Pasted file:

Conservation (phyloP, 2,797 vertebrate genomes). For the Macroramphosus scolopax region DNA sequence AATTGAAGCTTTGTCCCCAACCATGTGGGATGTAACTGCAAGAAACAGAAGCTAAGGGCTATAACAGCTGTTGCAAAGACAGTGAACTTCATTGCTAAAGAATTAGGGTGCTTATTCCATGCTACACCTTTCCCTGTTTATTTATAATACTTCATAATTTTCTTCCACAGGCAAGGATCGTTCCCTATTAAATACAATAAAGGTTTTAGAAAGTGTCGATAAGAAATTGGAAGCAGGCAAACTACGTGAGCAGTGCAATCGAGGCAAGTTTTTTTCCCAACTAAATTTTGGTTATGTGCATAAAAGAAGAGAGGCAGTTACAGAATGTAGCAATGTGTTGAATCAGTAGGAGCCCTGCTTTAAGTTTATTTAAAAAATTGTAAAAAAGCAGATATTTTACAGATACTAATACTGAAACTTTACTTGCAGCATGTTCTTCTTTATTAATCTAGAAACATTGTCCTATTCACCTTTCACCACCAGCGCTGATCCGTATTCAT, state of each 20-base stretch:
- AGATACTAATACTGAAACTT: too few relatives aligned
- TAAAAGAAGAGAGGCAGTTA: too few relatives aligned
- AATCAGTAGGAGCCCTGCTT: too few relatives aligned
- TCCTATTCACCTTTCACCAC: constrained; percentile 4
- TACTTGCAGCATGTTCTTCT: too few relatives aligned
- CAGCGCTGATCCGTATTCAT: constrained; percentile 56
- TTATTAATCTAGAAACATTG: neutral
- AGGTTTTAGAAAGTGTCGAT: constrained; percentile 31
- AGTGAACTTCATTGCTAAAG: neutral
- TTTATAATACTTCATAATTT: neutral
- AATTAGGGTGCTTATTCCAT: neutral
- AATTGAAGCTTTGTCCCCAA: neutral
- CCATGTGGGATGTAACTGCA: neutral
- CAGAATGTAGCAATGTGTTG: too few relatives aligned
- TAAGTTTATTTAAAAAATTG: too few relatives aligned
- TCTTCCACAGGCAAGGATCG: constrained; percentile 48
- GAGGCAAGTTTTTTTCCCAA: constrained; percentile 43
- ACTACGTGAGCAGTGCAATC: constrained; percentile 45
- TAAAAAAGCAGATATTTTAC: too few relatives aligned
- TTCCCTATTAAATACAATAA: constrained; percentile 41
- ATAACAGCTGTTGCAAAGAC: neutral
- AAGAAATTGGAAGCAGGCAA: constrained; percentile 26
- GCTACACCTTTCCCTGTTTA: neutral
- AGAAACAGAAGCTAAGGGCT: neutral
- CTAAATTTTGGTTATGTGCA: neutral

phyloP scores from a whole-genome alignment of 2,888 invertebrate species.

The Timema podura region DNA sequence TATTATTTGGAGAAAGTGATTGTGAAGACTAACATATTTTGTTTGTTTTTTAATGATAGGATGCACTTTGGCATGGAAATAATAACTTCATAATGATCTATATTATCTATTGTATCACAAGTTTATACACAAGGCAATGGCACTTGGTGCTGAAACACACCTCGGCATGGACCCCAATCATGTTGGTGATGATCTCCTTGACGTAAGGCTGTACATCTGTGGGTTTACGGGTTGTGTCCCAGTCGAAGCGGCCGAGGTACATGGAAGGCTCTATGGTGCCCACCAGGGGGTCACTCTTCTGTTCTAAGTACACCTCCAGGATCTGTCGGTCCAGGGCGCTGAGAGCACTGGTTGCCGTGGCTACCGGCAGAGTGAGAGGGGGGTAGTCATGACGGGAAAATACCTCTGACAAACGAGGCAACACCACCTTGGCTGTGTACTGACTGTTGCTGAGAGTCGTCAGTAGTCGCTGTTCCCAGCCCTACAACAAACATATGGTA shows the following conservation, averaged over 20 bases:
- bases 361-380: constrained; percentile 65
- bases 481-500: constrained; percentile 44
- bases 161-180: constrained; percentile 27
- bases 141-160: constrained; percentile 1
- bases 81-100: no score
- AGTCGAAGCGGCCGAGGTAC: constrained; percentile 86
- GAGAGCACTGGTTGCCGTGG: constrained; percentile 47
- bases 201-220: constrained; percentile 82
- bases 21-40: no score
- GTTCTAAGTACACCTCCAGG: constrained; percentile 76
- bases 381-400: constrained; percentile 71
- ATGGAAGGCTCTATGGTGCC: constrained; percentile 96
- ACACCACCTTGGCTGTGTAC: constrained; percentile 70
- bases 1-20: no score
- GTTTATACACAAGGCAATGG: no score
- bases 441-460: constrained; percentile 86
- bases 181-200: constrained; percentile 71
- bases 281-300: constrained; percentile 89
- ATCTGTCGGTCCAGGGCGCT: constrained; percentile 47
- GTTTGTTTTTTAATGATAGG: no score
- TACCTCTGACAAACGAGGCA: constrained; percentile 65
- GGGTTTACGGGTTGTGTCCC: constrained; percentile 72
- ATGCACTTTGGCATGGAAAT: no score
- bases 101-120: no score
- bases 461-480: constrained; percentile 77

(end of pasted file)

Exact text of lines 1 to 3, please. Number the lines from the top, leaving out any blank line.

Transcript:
Conservation (phyloP, 2,797 vertebrate genomes). For the Macroramphosus scolopax region DNA sequence AATTGAAGCTTTGTCCCCAACCATGTGGGATGTAACTGCAAGAAACAGAAGCTAAGGGCTATAACAGCTGTTGCAAAGACAGTGAACTTCATTGCTAAAGAATTAGGGTGCTTATTCCATGCTACACCTTTCCCTGTTTATTTATAATACTTCATAATTTTCTTCCACAGGCAAGGATCGTTCCCTATTAAATACAATAAAGGTTTTAGAAAGTGTCGATAAGAAATTGGAAGCAGGCAAACTACGTGAGCAGTGCAATCGAGGCAAGTTTTTTTCCCAACTAAATTTTGGTTATGTGCATAAAAGAAGAGAGGCAGTTACAGAATGTAGCAATGTGTTGAATCAGTAGGAGCCCTGCTTTAAGTTTATTTAAAAAATTGTAAAAAAGCAGATATTTTACAGATACTAATACTGAAACTTTACTTGCAGCATGTTCTTCTTTATTAATCTAGAAACATTGTCCTATTCACCTTTCACCACCAGCGCTGATCCGTATTCAT, state of each 20-base stretch:
- AGATACTAATACTGAAACTT: too few relatives aligned
- TAAAAGAAGAGAGGCAGTTA: too few relatives aligned